One thing that gripped me was the resilience of these young patients. One after one these children are entrusted to a total stranger who in a matter of hours or a few minutes becomes part of changing a life. Each child without them knowing it gave me a gift. They helped me see that my bad day pales in comparison to many. Each one of those young people gave me something to be thankful for and showed me that life even when dealing with pain and sorrow will show you something that can bring a smile to your face.
    Last edit by Joe V on Oct 13, '12
    annaotis, LexRaven, dbscandy, and 26 others like this.
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    About gatoraims RN

    I am an LPN going to school to further my education and become and RN.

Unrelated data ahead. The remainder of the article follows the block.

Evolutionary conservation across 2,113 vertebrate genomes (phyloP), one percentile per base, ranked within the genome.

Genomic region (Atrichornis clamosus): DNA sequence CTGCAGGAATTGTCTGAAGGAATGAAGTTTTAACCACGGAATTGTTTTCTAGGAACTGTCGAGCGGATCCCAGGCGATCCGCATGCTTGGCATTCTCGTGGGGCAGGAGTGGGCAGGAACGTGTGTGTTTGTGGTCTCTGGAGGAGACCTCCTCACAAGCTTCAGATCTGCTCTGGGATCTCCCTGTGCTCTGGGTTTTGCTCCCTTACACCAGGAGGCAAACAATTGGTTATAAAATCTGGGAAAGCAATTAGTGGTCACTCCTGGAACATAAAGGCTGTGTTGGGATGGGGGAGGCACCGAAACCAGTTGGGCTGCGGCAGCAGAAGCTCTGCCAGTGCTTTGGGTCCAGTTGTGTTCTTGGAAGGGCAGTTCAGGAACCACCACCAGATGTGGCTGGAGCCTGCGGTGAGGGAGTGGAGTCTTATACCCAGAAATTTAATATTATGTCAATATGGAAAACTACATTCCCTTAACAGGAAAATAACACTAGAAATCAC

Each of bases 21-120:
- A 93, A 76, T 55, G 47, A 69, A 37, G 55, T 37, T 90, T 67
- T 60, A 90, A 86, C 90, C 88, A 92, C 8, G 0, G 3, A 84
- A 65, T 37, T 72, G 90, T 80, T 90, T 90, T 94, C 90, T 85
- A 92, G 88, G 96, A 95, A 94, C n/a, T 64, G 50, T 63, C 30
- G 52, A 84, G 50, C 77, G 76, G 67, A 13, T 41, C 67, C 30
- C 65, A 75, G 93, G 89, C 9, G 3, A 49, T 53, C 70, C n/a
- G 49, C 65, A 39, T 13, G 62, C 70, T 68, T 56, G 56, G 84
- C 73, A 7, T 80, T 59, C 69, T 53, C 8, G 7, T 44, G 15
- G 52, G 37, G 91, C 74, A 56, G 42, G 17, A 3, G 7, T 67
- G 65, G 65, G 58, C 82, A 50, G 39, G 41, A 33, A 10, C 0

gatoraims RN has '1' year(s) of experience. From 'Tampa'; Joined Aug '09; Posts: 205; Likes: 183.

    Read more articles from gatoraims RN

    15 Comments so far...

  3. 3
    That's a beautiful story.. I know if I go into work with a negative attitude the shift is sometimes impacted by that, like more stress is added to everything because I started my day off like that, but then other days (like yours) a patient brings such a positive feeling to you it makes you think positively. People ask me how I can be a nurse, so much stress and stuff to deal with and I wish I could give them an answer they could understand but unless you've felt that positive feeling from someone you are taking care of its kind of hard. Treasure these moments because there's going to be a day when you ant to rip your hair out and it's those moments that keep you sane lol.